Casino Watch Focus has reported on the ongoing efforts by New Jersey to legalize sports betting. Four years after numerous legal losses and failed attempts, they finally presented a winning argument to the Supreme Court to overturn the existing legislation that limited sports betting to Las Vegas. The driving force behind all those legal defeats was the coalition of professional sports leagues, the NCAA and even the DOJ. And now that the Supreme Court has declared the federal law unconstitutional, there are those that believe the sports leagues should have to pay for the lost revenue due over the years. An online source explains:
New Jersey’s Monmouth Park is suing US sport’s major leagues over blocking betting in the garden state for the last four years. New Jersey’s first legal sportsbook venue is asking for $150 million from Major League Baseball, National Basketball Association, NFL and the National Collegiate Athletic Association.
Officials for Monmouth Park said that their relationship between the gambling industry and the sport’s leagues is evidence enough to show proof of revenues lost because of the blocking. The courts is waiting on a formal response from the leagues. They have until July 16^th to file their answer. The Leagues called the request from Monmouth “meritless, if not frivolous”.
Beyond the at-face nature of this $150 million dollar lawsuit being meritless, a deeper look into the issue reveals exactly why this is beyond a long shot. An online source explains:
The NFL and its allies have doubled down on an effort to prevent Monmouth Park not only from collecting $150 million in damages for being deprived of legal sports betting for a span of 3½ years, but also to deny the racetrack any portion of a $3.4 million injunction bond.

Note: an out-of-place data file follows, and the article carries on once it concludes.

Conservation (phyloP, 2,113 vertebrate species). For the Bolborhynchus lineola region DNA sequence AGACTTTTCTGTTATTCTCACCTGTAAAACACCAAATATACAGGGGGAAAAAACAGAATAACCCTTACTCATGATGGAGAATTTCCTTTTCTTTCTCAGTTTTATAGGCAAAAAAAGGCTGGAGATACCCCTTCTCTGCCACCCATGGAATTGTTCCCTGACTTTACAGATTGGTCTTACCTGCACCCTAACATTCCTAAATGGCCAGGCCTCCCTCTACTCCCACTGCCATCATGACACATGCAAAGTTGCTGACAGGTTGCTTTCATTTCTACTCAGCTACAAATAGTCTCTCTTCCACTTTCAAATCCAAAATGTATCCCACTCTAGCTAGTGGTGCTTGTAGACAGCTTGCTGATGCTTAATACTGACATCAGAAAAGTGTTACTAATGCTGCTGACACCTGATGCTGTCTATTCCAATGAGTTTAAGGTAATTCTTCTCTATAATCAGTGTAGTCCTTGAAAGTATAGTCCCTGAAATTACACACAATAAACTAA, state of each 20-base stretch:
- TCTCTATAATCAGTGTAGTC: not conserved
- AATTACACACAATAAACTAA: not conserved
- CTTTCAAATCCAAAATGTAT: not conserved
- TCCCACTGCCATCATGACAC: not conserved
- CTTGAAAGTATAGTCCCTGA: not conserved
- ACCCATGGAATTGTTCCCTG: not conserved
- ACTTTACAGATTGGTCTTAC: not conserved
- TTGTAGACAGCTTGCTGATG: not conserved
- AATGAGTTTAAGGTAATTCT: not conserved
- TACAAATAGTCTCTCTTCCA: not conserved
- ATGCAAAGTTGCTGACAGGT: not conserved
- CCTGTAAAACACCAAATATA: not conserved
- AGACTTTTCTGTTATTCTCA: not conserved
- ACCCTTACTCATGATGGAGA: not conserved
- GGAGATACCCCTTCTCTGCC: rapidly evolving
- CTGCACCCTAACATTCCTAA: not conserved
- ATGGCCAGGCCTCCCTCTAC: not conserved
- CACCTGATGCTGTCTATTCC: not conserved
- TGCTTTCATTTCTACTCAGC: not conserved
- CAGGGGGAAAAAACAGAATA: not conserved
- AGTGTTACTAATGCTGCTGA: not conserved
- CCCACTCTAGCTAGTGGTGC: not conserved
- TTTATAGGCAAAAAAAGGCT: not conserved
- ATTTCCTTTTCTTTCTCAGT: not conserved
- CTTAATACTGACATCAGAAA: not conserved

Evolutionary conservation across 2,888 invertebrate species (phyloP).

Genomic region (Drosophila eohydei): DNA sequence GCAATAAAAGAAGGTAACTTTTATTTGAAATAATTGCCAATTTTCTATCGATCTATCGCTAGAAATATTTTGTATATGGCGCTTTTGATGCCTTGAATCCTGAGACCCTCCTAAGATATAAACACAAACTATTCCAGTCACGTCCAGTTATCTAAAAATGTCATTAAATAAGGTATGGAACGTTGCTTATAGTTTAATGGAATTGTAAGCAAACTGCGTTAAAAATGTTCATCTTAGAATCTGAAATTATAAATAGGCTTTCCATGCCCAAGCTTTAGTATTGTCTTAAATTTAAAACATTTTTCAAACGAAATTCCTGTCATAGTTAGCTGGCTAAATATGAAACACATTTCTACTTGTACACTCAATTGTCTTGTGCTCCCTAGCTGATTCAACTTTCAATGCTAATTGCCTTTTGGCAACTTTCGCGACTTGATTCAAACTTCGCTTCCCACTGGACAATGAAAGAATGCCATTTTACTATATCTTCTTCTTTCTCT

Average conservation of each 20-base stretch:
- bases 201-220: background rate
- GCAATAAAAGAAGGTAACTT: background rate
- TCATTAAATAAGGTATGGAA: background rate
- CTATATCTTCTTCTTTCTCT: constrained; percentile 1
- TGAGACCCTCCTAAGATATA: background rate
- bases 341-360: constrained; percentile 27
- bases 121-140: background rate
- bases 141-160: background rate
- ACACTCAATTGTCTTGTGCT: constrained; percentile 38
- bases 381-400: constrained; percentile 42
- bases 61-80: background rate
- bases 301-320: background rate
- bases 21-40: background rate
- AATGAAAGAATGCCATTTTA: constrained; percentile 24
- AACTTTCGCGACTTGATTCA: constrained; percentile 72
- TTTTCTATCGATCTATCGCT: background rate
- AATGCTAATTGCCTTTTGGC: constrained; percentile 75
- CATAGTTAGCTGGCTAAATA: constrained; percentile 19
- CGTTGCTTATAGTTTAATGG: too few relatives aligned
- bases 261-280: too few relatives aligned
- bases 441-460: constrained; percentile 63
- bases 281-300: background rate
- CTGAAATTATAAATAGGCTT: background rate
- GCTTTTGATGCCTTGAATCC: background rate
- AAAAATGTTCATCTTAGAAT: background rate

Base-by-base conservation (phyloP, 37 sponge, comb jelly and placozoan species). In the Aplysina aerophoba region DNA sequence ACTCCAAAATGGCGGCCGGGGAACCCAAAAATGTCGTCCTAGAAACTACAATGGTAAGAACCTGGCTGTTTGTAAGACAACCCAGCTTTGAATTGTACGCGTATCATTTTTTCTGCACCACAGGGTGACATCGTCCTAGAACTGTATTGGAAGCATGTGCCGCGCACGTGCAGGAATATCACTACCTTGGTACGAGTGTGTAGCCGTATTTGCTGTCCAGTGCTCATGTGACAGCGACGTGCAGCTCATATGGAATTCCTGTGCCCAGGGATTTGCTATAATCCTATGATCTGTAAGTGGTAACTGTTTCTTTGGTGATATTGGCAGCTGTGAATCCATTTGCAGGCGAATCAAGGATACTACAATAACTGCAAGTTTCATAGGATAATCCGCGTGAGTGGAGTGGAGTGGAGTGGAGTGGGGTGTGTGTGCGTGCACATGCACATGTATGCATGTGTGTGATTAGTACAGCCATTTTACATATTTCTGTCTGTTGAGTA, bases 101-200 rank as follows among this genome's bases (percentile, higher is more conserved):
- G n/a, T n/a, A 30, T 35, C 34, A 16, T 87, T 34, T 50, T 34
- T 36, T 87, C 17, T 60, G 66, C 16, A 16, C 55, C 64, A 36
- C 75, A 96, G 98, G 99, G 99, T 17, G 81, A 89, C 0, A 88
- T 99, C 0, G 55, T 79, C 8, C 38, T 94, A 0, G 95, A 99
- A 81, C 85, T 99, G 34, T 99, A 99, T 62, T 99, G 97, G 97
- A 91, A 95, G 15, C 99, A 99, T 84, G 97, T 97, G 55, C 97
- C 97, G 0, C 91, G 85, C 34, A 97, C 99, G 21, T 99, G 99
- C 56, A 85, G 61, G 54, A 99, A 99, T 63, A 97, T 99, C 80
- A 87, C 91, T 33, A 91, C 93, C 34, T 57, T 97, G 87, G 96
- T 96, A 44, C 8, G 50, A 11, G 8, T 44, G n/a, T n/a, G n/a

The crux of the case is that, in retrospect, the U.S. Supreme Court found that a New Jersey law passed in 2012, the Sports Wagering Act, actually was valid because the federal law improperly “commandeered” most states into preventing sports betting. But along the way U.S. District Court judge Michael Shipp disagreed with New Jersey, twice, as did a U.S. Third Circuit Court of Appeals, twice, and a full panel of the Third Circuit, once. Thus the case took six years, only to be turned on its head at the highest level.
The leagues note that the filings by the horsemen “cites no authority for the patently absurd proposition that reliance on a duly enacted federal statute constitutes bad faith because the Supreme Court subsequently invalidated the statute as unconstitutional years after that reliance. Congress enacted PASPA in 1992, and, for more than 25 years, the clear language of the statute expressly provided the Leagues with a cause of action to obtain injunctive relief to address violations of the statute. Until May 2018, every challenge to the constitutionality of PASPA — both before and after the Leagues relied on the statute to seek a TRO [temporary restraining order]— had been rejected.”
“NJTHA has not demonstrated that, given the state of the law on PASPA in 2014, it had a right to operate a sports betting venue at Monmouth Park in October and November 2014, when it was restrained by the TRO from doing so. That the Supreme Court struck down PASPA more than three years later in 2018 is insufficient to summarily conclude that NJTHA had the right to operate a sports book in 2014.” Remember, the law in play in 2014 — the “deregulation” version — was not validated by the Supreme Court. In the fall of the 2014, Monmouth Park wanted to offer privatized sports betting. No court has ever said they could do it that way. It’s an interesting wrinkle that the horsemen may be hard pressed to overcome.
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